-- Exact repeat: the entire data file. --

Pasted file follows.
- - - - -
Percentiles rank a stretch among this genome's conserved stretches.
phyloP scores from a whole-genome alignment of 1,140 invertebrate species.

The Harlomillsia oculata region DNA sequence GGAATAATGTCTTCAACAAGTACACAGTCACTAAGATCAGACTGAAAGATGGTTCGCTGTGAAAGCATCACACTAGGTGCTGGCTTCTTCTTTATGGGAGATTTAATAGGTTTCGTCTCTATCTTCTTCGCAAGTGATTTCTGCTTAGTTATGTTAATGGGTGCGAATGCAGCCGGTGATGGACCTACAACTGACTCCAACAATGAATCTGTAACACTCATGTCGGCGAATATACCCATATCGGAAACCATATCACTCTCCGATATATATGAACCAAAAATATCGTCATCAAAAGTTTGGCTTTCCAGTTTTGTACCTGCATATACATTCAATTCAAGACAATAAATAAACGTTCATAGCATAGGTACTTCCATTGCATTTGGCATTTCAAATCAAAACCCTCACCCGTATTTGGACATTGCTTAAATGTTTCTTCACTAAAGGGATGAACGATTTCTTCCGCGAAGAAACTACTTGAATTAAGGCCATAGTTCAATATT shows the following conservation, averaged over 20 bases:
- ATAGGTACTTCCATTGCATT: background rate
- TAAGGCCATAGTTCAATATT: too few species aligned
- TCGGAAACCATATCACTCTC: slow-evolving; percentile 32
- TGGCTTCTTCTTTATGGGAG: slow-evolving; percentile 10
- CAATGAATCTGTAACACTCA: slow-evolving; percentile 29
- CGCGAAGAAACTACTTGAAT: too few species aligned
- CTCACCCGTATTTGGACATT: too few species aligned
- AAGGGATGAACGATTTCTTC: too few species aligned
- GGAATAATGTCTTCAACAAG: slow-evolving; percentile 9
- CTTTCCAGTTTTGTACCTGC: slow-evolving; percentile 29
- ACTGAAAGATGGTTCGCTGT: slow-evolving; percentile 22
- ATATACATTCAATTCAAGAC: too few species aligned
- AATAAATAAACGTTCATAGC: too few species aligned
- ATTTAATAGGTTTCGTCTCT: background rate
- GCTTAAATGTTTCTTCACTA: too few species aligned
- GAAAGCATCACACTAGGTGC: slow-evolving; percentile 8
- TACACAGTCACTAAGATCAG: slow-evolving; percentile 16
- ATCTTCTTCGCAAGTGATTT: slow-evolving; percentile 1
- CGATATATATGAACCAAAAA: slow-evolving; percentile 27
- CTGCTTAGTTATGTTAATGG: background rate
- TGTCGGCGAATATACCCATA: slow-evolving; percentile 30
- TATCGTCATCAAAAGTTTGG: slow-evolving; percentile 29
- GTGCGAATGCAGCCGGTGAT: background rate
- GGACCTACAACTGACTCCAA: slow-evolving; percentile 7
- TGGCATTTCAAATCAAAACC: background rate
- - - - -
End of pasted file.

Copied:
Percentiles rank a stretch among this genome's conserved stretches.
phyloP scores from a whole-genome alignment of 1,140 invertebrate species.

The Harlomillsia oculata region DNA sequence GGAATAATGTCTTCAACAAGTACACAGTCACTAAGATCAGACTGAAAGATGGTTCGCTGTGAAAGCATCACACTAGGTGCTGGCTTCTTCTTTATGGGAGATTTAATAGGTTTCGTCTCTATCTTCTTCGCAAGTGATTTCTGCTTAGTTATGTTAATGGGTGCGAATGCAGCCGGTGATGGACCTACAACTGACTCCAACAATGAATCTGTAACACTCATGTCGGCGAATATACCCATATCGGAAACCATATCACTCTCCGATATATATGAACCAAAAATATCGTCATCAAAAGTTTGGCTTTCCAGTTTTGTACCTGCATATACATTCAATTCAAGACAATAAATAAACGTTCATAGCATAGGTACTTCCATTGCATTTGGCATTTCAAATCAAAACCCTCACCCGTATTTGGACATTGCTTAAATGTTTCTTCACTAAAGGGATGAACGATTTCTTCCGCGAAGAAACTACTTGAATTAAGGCCATAGTTCAATATT shows the following conservation, averaged over 20 bases:
- ATAGGTACTTCCATTGCATT: background rate
- TAAGGCCATAGTTCAATATT: too few species aligned
- TCGGAAACCATATCACTCTC: slow-evolving; percentile 32
- TGGCTTCTTCTTTATGGGAG: slow-evolving; percentile 10
- CAATGAATCTGTAACACTCA: slow-evolving; percentile 29
- CGCGAAGAAACTACTTGAAT: too few species aligned
- CTCACCCGTATTTGGACATT: too few species aligned
- AAGGGATGAACGATTTCTTC: too few species aligned
- GGAATAATGTCTTCAACAAG: slow-evolving; percentile 9
- CTTTCCAGTTTTGTACCTGC: slow-evolving; percentile 29
- ACTGAAAGATGGTTCGCTGT: slow-evolving; percentile 22
- ATATACATTCAATTCAAGAC: too few species aligned
- AATAAATAAACGTTCATAGC: too few species aligned
- ATTTAATAGGTTTCGTCTCT: background rate
- GCTTAAATGTTTCTTCACTA: too few species aligned
- GAAAGCATCACACTAGGTGC: slow-evolving; percentile 8
- TACACAGTCACTAAGATCAG: slow-evolving; percentile 16
- ATCTTCTTCGCAAGTGATTT: slow-evolving; percentile 1
- CGATATATATGAACCAAAAA: slow-evolving; percentile 27
- CTGCTTAGTTATGTTAATGG: background rate
- TGTCGGCGAATATACCCATA: slow-evolving; percentile 30
- TATCGTCATCAAAAGTTTGG: slow-evolving; percentile 29
- GTGCGAATGCAGCCGGTGAT: background rate
- GGACCTACAACTGACTCCAA: slow-evolving; percentile 7
- TGGCATTTCAAATCAAAACC: background rate